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Treating Esophageal Cancer With Preoperative Chemoradiotherapy

by Dr. Poonam Kuruganti on  June 11, 2012 at 11:50 AM Health Watch   - G J E 4
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Esophageal cancer, the eighth-most prevalent cancer globally, causes over 400,000 deaths annually with the 5-year survival rate rarely exceeding 40%. Esophageal adenocarcinoma incidence continues to rise while squamous-cell carcinoma incidence rates have stayed steady.
Treating Esophageal Cancer With Preoperative Chemoradiotherapy
Treating Esophageal Cancer With Preoperative Chemoradiotherapy

During 2004-2008, clinical investigators studied the efficacy of surgery with or without neo-adjuvant chemoradiotherapy in various esophageal cancers. Neo-adjuvant therapy is the treatment administered before the definitive treatment, which in this case was surgery.

The trial enrolled patients aged 18 to 75 years, diagnosed with squamous-cell carcinoma, adenocarcinoma or large-cell undifferentiated carcinoma of the esophagus or esophagogastric junction i.e. the junction between the stomach and the esophagus. The cancers had not spread to distant organs. In addition, patients had ≤ 2 WHO performance status scores with ≤ 10% weight loss and no prior radiotherapy or chemotherapy experience.

Of the 368 enrolled patients, 188 patients with resectable tumors were randomly assigned to receive surgery alone while 178 patients received 5 weeks of carboplatin, paclitaxel and concurrent radiotherapy followed by surgery. Dexamethasone, clemastine, ranitidine and standard antiemetic agents were administered to all patients.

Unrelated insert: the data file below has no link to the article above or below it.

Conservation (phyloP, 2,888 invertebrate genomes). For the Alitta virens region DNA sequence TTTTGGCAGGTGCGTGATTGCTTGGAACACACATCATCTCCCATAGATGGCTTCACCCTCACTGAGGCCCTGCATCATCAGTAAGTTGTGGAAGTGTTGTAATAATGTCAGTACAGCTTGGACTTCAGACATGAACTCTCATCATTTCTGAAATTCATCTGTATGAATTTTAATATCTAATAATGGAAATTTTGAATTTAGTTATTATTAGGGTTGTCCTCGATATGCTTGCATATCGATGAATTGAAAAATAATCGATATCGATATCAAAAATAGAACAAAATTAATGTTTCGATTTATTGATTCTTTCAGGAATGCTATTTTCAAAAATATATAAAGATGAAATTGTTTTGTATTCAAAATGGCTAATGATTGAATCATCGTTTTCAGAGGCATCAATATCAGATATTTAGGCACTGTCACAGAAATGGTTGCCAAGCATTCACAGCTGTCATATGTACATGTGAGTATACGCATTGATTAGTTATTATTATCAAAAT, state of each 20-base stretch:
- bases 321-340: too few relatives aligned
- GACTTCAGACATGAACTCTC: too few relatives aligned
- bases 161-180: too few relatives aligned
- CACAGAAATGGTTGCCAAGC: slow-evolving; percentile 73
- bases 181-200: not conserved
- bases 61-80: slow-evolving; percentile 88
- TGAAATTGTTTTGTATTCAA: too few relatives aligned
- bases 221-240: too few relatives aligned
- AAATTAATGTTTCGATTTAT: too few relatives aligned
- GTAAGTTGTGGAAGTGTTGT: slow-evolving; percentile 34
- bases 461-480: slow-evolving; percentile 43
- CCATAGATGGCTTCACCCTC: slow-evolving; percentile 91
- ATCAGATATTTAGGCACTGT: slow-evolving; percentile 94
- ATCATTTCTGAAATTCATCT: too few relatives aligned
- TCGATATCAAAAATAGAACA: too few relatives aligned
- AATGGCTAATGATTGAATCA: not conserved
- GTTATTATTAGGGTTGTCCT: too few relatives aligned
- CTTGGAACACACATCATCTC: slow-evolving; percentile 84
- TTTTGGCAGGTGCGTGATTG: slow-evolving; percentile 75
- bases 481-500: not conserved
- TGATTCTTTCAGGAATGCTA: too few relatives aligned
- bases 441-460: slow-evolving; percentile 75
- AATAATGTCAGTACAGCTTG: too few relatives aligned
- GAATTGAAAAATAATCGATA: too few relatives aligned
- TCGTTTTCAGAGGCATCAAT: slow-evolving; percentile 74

Surgery-only patients were operated soon after post-randomization Chemoradiotherapy patients underwent surgery within 4 to 6 weeks of chemoradiotherapy completion.

The table below provides the overall survival rates in the two treatment groups:

The pathological assessment revealed that complete tumor resection was attained in 92% patients in the chemoradiotherapy-surgery versus 69% patients in the surgery-only group. Complete pathological response was observed in 29% patients who underwent resection after chemoradiotherapy.

Common adverse events included reduced white blood cell counts, anorexia (5%) and fatigue (3%). The pre-surgery chemoradiotherapy resulted in more but acceptable high-grade toxic events. Postoperative complications and in-hospital mortality were similar in both treatment groups.

Post-treatment yearsChemoradiotherapy-surgery patientsSurgery only group
182%70%
267%50%
358%44%
547%34%

The pathological assessment revealed that complete tumor resection was attained in 92% patients in the chemoradiotherapy-surgery versus 69% patients in the surgery-only group. Complete pathological response was observed in 29% patients who underwent resection after chemoradiotherapy.

Common adverse events included reduced white blood cell counts, anorexia (5%) and fatigue (3%). The pre-surgery chemoradiotherapy resulted in more but acceptable high-grade toxic events. Postoperative complications and in-hospital mortality were similar in both treatment groups.

Thus, patients with cancers at the esophagus or the junction of the stomach and the esophagus experience a substantial increase in overall survival when treated before surgery with carboplatin-paclitaxel-radiotherapy combination.

Reference: Preoperative Chemoradiotherapy for Esophageal or Junctional Cancer; Van Hagen et al; N Engl J Med 2012; 366:2074-2084

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